15 Bytes | Gallery Spotlights

The House Has Found a Home: Julie Dunker’s gallery comes of age in a new downtown location

Julie Dunker. Photo by Laura Durham

Julie Dunker. Photo by Laura Durham

What started out as a “Livingroom” in Holladay is now a “House” along 400 South in the former L. Lorenz Knife Shop.

Although the House Gallery has only occupied its current space for a few months, owner Julie Dunker celebrated the gallery’s one year anniversary in October. As with other well-known Salt Lake galleries that have barely, yet successfully weathered the recession and managed to stay in business over the years, the House Gallery’s future seems to be solid.
“That says a lot about the dedication of the art supporters in Utah,” says Dunker, “I think now is a great time for contemporary art in Salt Lake.”

An artist herself, Dunker’s House Gallery specializes in contemporary art. “My goals with the gallery were to focus on the sale of highly collectable artworks. I am trained as an abstract painter and this is where most of my knowledge base is. However, I do know quite a bit about photography and ceramics and have contacts that can assist me in this regard as well. I would also be happy to help collectors who might want to talk about more classic styles of art and possibly find resources for the expansion of collections- proper storage- re-sales, appraisals, etc.”

Dunker has spent much of her life in school. She has four college degrees having attended Cal Poly in San Luis Obispo, the University of New Mexico and Claremont Colleges. She grew up in California in a family of artists and it was after her first college degree when she spent time in Paris, Barcelona and Basel that she became 100% dedicated to the visual arts. As a studio artist, she didn’t necessarily plan on opening a gallery, but she enjoyed the community that surrounds the education system that she continued to pursue that in addition to her personal artwork.

“I lived in Holladay and was looking to be a part of the art community in addition to the long hours I spent painting in my studio. I received a ton of support from artists that I knew who were very interested in coming to Utah and exhibiting in a contemporary space here.”

She opened the Livingroom Gallery in her Holladay home, exhibiting monthly. Earlier this year she moved the gallery to the basement of the Peery Hotel and renamed it House Gallery. But she knew the less-than-ideal space would only be temporary and says her gallery has finally found its home in its 400 South location.

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The House Gallery gets a good mix of locals and tourists. 400 South gets a lot of walk-in traffic, being close to restaurants and other hip stops such as the Blond Grizzly and the Green Pig. Immediately through the door is the main exhibition space where the featured artist’s work can be seen. It’s not as big as other galleries you might be familiar with but it is suitable for Dunker’s purposes. She compares the space to the Agnes Martin Chapel in Taos: “Both spaces are small, yet very effective in conveying the concepts behind the work” she explains. “If the gallery were to be any larger I think it would consume all my time and limit my time in the studio making my own work.”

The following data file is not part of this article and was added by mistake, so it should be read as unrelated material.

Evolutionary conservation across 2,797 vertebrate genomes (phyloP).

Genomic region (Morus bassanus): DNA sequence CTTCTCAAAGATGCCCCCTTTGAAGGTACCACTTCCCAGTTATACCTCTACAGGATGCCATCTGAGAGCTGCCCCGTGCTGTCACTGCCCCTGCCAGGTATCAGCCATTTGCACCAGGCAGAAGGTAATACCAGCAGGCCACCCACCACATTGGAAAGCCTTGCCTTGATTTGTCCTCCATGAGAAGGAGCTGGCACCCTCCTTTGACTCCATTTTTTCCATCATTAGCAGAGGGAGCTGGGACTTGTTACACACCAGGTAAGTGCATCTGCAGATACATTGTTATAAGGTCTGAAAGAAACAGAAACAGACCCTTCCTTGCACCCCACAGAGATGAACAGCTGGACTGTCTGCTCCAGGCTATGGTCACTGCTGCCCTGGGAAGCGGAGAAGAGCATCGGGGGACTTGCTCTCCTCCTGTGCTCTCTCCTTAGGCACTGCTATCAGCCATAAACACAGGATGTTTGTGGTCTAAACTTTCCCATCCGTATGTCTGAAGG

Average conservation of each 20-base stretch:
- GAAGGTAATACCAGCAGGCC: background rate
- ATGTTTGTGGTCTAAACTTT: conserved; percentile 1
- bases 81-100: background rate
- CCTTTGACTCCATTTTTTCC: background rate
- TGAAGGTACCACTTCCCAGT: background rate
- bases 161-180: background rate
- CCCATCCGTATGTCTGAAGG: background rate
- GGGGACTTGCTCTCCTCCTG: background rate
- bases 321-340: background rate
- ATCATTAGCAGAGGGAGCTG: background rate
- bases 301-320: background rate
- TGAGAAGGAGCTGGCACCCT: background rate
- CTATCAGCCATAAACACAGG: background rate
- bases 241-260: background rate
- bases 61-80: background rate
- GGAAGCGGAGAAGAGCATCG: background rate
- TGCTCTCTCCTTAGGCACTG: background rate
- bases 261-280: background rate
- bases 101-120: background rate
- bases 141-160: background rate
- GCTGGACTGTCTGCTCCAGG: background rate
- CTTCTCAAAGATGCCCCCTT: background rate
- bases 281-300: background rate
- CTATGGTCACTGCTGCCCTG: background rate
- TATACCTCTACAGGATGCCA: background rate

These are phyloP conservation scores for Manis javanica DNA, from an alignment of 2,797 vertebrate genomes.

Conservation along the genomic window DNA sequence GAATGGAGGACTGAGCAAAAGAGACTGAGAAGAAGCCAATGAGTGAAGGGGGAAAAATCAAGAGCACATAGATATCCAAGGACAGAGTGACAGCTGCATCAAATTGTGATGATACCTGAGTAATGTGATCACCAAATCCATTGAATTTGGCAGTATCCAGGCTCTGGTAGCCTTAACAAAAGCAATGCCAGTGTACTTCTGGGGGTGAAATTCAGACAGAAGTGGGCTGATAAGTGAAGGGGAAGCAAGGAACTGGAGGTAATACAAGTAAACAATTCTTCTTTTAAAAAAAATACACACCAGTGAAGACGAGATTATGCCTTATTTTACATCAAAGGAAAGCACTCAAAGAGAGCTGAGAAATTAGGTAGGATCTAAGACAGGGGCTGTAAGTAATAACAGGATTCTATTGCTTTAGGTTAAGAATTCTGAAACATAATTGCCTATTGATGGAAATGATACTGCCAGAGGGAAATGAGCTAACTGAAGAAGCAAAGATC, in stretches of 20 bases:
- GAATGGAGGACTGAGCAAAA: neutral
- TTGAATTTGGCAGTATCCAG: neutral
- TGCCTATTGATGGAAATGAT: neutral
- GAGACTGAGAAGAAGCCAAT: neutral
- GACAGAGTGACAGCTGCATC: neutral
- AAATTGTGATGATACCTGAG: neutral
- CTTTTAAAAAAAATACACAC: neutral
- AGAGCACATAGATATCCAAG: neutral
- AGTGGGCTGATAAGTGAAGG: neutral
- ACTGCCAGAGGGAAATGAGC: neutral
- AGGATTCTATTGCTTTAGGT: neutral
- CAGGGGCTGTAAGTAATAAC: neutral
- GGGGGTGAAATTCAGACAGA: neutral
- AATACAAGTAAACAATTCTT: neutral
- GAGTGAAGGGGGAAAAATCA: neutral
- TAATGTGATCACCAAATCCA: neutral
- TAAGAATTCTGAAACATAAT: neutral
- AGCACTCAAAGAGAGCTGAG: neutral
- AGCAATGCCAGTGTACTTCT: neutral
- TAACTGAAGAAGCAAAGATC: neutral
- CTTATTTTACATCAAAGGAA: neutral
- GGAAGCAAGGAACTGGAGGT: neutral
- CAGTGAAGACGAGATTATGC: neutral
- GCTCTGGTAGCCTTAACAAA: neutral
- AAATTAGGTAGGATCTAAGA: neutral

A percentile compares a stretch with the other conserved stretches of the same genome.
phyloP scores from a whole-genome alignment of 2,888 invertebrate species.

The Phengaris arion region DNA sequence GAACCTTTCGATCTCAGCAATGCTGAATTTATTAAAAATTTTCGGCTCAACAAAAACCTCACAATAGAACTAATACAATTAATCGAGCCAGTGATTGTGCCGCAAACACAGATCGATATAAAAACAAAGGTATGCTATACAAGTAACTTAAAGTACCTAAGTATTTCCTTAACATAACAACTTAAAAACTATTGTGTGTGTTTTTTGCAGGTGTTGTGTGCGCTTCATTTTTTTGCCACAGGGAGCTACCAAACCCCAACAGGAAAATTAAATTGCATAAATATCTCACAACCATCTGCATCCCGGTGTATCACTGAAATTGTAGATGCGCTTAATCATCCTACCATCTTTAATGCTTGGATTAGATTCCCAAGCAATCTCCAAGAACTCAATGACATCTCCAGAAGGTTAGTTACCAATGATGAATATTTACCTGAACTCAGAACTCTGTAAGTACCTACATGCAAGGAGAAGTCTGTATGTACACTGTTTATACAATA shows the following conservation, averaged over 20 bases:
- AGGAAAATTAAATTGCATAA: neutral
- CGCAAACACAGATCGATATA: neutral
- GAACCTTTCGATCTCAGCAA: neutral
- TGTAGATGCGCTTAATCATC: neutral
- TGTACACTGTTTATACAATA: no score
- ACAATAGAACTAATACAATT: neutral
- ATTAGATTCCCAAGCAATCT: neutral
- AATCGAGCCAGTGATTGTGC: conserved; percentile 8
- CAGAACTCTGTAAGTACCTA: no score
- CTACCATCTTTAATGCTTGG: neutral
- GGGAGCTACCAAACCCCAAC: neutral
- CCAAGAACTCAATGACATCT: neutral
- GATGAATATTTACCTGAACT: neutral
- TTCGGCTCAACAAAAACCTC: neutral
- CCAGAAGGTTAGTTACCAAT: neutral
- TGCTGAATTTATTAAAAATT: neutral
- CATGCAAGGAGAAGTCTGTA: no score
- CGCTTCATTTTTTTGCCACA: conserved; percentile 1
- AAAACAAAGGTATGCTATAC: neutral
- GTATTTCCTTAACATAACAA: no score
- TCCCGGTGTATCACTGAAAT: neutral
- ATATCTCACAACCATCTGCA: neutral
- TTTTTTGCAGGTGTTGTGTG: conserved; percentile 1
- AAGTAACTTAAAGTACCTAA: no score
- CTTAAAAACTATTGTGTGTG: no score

When asked if the smaller size of the gallery affects her curatorial decisions, Dunker says “I limit the size of the work to what will fit through the front door – however, there are ways to bring in large scale work and have it assembled once inside the gallery.”

Dunker’s main motivation behind her curatorial decisions is collectability. She is interested in work that will increase in value over time “I ask myself if I would be happy to have the work in my personal art collection- is the work visually exciting and intellectually challenging. Then I look to see if the work is well constructed- will the art work stand the test of time. Will the work maintain its integrity after many years of hanging on a wall in someone’s home or office? Also, I consider how the artist works with the gallery. Will the artist continue to promote their work and continue to be supportive of what is happening in the SLC contemporary art scene?”

The gallery has a stable of artists including are Matt Jones, Jon Coffelt, Allan Ludwig, Kay Tuttle, Charles Fresques, Lisa Adams, Emilie Duval, Jan Wurm, and Kadar Brock. Dunker schedules shows two years out and has a strategic plan for ensuring the gallery’s success. She has ideas to bring in film and performance and is excited to see how some of her artists can incorporate these ideas into the space.

In October the gallery was filled with the monochromatic abstract works of Matt Jones. Hung closely together so that they seemed to overwhelm the narrow space, the paintings were gatherings of intertwined lines, crosshatched marks and fluid washes. In November the gallery presents Jon Coffelt’s Cosmos, a collection of non-objective paintings that radiate outwards from a central mark, creating a sense of motion, in works described as an investigation of time, space, singularity and togetherness.

With any luck and the community’s support, you can count on a similar new exhibit from the House Gallery each month for years to come.

 

This article appeared in the November 2010 edition of 15 Bytes.

 

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